Although a celebrity-endorsed campaign is not strictly a grassroots campaign, the campaign for Riseborough and To Leslie resembles one. Rarely do celebrities endorse a film they don’t star in in this way, making Riseborough’s rapid rise unique.

But it is not the first time that an actor has publicly tried to get an Oscar on his own. A decade ago, actress Melissa Leo staged her own photo shoot and took out her own ads with the tagline “For Her Consideration.” Leo at the time was nominated for best supporting actress for her role in The Fighter of 2010.

“This whole award-giving process, to some degree, is about prostitution,” declared to The New York Times in 2011. Leo won the award.

industry watchers have pointed that the solicitation of votes is often done to level the playing field, in this case, to draw attention to a little-known, small-budget film. The difference now lies in social networks, which make this impulse public instead of doing it behind closed doors.

However, not all of the actors have Riseborough’s contacts. Critics of the nominations noted that Viola Davis (The Woman King) and Danielle Deadwyler (till), two black actresses who were considered favorites, were not nominated for the award. (Both films also drew larger audiences at the box office.)

The problem of diversity in the Academy has been around for a long time. debating and analyzing. And although Riseborough is not to blame for the snubs, some have pointed out that the campaign behind her demonstrates just how much of an advantage it is to have famous white friends.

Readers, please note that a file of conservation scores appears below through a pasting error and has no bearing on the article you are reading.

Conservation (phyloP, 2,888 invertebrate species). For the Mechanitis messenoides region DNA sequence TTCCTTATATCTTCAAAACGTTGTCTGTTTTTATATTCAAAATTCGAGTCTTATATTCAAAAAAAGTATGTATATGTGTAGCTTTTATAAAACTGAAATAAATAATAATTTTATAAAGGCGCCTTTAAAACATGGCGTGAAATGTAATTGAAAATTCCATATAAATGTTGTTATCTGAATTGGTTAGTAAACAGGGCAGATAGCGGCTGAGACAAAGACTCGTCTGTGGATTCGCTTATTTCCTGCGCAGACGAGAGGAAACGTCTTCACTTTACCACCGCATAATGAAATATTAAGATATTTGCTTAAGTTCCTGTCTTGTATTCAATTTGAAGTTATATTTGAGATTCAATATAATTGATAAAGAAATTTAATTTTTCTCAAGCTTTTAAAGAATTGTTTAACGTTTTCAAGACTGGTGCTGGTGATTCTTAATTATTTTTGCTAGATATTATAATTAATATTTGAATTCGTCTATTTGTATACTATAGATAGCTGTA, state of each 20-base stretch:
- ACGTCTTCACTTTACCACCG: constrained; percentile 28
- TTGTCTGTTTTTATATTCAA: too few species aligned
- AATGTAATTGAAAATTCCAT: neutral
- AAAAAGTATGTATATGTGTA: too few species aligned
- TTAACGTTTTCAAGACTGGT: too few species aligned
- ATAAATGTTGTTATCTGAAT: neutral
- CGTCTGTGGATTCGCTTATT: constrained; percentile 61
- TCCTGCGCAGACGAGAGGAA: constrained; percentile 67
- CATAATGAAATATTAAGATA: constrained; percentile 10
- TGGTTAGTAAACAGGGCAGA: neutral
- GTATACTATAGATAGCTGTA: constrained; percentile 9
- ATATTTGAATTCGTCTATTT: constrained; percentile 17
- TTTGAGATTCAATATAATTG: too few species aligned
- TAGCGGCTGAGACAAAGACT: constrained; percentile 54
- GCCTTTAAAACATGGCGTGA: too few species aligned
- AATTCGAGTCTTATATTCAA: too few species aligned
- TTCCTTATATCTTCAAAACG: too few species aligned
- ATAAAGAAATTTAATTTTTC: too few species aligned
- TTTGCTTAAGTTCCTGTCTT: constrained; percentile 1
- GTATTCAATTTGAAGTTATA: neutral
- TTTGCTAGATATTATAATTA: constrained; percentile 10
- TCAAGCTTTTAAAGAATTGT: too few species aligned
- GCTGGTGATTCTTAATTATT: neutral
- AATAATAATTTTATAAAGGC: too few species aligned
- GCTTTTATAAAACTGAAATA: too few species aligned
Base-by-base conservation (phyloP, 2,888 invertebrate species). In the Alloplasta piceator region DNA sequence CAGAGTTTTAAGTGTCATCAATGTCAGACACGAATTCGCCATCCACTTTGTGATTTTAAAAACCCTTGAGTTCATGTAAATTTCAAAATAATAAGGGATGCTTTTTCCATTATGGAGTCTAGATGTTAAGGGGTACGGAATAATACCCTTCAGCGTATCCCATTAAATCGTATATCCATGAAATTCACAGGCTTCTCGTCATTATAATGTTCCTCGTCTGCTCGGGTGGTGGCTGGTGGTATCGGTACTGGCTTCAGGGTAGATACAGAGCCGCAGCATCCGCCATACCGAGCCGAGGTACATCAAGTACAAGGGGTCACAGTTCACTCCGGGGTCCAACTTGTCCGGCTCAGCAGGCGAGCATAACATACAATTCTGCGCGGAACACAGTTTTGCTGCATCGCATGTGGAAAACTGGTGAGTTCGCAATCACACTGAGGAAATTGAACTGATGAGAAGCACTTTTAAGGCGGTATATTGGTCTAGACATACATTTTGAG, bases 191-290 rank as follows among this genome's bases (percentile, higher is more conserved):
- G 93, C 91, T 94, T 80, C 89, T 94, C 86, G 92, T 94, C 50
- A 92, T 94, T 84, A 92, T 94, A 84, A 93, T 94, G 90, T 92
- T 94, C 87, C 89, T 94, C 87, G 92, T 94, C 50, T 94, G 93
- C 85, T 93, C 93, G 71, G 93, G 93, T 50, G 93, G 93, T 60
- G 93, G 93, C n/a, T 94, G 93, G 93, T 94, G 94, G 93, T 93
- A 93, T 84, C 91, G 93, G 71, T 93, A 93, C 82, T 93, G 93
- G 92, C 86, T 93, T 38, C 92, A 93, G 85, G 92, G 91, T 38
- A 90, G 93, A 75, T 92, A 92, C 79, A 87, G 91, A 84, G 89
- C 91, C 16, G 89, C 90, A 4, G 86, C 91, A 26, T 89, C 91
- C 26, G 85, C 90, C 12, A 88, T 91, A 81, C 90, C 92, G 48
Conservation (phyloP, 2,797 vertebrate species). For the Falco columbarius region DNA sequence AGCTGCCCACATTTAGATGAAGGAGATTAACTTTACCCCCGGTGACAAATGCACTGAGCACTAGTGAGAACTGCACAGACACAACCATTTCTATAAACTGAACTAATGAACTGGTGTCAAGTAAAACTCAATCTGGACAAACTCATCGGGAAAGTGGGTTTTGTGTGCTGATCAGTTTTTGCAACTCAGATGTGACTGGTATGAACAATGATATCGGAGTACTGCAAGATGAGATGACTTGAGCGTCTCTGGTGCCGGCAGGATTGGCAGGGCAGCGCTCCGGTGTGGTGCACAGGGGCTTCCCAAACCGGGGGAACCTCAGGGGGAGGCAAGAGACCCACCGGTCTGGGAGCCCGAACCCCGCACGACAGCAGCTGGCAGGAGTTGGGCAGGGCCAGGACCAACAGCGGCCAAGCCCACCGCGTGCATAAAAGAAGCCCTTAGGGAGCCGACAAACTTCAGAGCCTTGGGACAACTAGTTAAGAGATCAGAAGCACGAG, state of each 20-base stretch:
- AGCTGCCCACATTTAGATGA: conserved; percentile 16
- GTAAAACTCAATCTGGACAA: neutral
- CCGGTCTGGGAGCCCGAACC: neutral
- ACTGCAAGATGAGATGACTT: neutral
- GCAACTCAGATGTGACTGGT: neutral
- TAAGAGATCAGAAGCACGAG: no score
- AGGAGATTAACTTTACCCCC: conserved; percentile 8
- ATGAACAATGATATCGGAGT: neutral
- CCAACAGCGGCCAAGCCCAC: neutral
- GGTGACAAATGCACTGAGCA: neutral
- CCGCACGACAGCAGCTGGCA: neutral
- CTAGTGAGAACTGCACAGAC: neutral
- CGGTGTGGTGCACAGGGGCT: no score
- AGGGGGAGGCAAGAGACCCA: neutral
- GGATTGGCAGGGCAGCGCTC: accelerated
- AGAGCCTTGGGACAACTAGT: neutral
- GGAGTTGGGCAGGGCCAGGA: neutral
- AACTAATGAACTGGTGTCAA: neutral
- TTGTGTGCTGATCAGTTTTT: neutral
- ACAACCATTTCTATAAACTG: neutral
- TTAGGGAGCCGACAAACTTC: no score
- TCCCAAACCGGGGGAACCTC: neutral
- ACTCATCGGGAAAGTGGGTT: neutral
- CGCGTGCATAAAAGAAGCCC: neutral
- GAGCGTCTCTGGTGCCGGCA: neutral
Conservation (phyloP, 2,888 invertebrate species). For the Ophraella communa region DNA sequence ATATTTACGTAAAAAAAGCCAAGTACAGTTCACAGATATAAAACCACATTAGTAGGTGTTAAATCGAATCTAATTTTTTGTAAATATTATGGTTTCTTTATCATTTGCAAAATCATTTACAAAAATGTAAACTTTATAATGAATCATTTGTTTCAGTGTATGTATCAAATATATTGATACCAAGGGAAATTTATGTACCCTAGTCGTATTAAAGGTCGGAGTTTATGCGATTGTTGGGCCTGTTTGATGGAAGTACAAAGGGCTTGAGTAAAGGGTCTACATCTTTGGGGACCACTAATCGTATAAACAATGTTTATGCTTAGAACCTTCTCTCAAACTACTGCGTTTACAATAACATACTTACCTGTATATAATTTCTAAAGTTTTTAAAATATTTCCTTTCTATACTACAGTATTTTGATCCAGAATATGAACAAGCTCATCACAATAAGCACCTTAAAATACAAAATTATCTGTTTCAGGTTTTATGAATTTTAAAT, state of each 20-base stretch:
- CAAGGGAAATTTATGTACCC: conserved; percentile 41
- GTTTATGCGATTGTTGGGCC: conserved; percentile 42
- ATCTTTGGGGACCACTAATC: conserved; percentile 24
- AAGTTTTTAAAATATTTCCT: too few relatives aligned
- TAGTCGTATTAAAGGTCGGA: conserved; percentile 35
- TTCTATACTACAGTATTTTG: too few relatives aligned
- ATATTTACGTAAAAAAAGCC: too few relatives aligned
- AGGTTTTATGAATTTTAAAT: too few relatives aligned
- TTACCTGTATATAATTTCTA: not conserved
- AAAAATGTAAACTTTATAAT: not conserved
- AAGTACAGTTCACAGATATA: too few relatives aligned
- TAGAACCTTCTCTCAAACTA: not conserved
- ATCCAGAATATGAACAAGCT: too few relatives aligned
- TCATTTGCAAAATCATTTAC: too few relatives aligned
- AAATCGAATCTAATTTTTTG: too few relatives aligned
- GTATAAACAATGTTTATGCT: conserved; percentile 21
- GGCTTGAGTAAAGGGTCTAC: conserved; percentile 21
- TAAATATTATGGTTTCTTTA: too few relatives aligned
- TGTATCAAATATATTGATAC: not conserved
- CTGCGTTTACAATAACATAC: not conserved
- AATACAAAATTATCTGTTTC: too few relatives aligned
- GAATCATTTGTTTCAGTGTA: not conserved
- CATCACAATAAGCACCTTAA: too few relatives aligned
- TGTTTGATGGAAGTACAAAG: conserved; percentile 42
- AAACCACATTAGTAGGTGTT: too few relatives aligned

The investigation of the Academy gives something to talk about

On Friday, the Academy had announced a “review of campaign procedures surrounding this year’s nominees,” according to a statement obtained by CNN. The Academy did not specifically mention Riseborough or celebrity pressure for her nomination. Later it was learned that it was about that case.

Christina Ricci, star of the Emmy-nominated series yellowjacketscalled the Academy’s decision to review the proceedings “very backwards,” in a since-deleted Instagram post.

“Seems hilarious that the ‘surprise nomination’ (meaning tons of money wasn’t spent to position this actress) for a legitimately brilliant performance is met with an investigation,” he wrote, according to Deadline. “So only movies and actors who can afford to campaign deserve recognition? It seems elitist and exclusive.”

Has there ever been an annulment? There is a precedent: In 2014, composer Bruce Broughton received an Oscar nomination for the title song of Alone Yet Not Alone Y he was subsequently disqualified for his campaign.

Regardless of celebrity endorsements, Riseborough faces fierce competition in the category, from the likes of Michelle Yeoh (Everything Everywhere All at Once) and Cate Blanchett (tar).

One thing’s for sure: you’re going to need more popcorn.

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The Academy decides not to rescind Andrea Riseborough’s Oscar nomination: why is there controversy?